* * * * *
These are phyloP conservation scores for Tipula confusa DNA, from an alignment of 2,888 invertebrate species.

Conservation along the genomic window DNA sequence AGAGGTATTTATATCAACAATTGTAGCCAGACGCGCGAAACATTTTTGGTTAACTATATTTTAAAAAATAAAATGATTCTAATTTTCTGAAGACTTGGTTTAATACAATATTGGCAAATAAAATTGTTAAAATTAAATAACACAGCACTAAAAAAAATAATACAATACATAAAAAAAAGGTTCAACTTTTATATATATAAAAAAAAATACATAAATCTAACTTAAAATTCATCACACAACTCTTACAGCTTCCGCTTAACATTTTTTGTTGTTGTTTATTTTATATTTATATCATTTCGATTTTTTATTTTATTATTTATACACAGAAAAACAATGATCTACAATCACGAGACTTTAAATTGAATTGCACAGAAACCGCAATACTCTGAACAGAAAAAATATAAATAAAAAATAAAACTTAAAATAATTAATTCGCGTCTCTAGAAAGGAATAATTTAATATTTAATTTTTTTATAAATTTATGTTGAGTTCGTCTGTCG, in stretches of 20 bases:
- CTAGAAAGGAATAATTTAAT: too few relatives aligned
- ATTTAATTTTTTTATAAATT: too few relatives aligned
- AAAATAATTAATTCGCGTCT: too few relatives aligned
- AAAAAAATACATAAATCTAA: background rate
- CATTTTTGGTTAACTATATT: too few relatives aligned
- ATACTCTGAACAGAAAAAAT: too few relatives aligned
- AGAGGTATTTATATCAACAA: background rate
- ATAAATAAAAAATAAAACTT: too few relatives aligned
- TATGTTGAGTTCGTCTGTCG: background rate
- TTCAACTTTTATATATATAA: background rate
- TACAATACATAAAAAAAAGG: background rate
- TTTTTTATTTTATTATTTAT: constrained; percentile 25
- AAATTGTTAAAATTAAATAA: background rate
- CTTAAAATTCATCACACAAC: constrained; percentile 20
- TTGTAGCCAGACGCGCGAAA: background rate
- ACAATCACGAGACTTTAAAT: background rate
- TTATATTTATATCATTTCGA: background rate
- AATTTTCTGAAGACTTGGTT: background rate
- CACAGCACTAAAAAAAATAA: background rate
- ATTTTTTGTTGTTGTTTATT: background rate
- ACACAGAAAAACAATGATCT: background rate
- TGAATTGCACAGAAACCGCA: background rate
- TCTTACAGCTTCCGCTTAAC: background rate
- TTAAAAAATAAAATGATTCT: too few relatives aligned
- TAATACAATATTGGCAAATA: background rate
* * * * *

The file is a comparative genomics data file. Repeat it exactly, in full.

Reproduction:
These are phyloP conservation scores for Tipula confusa DNA, from an alignment of 2,888 invertebrate species.

Conservation along the genomic window DNA sequence AGAGGTATTTATATCAACAATTGTAGCCAGACGCGCGAAACATTTTTGGTTAACTATATTTTAAAAAATAAAATGATTCTAATTTTCTGAAGACTTGGTTTAATACAATATTGGCAAATAAAATTGTTAAAATTAAATAACACAGCACTAAAAAAAATAATACAATACATAAAAAAAAGGTTCAACTTTTATATATATAAAAAAAAATACATAAATCTAACTTAAAATTCATCACACAACTCTTACAGCTTCCGCTTAACATTTTTTGTTGTTGTTTATTTTATATTTATATCATTTCGATTTTTTATTTTATTATTTATACACAGAAAAACAATGATCTACAATCACGAGACTTTAAATTGAATTGCACAGAAACCGCAATACTCTGAACAGAAAAAATATAAATAAAAAATAAAACTTAAAATAATTAATTCGCGTCTCTAGAAAGGAATAATTTAATATTTAATTTTTTTATAAATTTATGTTGAGTTCGTCTGTCG, in stretches of 20 bases:
- CTAGAAAGGAATAATTTAAT: too few relatives aligned
- ATTTAATTTTTTTATAAATT: too few relatives aligned
- AAAATAATTAATTCGCGTCT: too few relatives aligned
- AAAAAAATACATAAATCTAA: background rate
- CATTTTTGGTTAACTATATT: too few relatives aligned
- ATACTCTGAACAGAAAAAAT: too few relatives aligned
- AGAGGTATTTATATCAACAA: background rate
- ATAAATAAAAAATAAAACTT: too few relatives aligned
- TATGTTGAGTTCGTCTGTCG: background rate
- TTCAACTTTTATATATATAA: background rate
- TACAATACATAAAAAAAAGG: background rate
- TTTTTTATTTTATTATTTAT: constrained; percentile 25
- AAATTGTTAAAATTAAATAA: background rate
- CTTAAAATTCATCACACAAC: constrained; percentile 20
- TTGTAGCCAGACGCGCGAAA: background rate
- ACAATCACGAGACTTTAAAT: background rate
- TTATATTTATATCATTTCGA: background rate
- AATTTTCTGAAGACTTGGTT: background rate
- CACAGCACTAAAAAAAATAA: background rate
- ATTTTTTGTTGTTGTTTATT: background rate
- ACACAGAAAAACAATGATCT: background rate
- TGAATTGCACAGAAACCGCA: background rate
- TCTTACAGCTTCCGCTTAAC: background rate
- TTAAAAAATAAAATGATTCT: too few relatives aligned
- TAATACAATATTGGCAAATA: background rate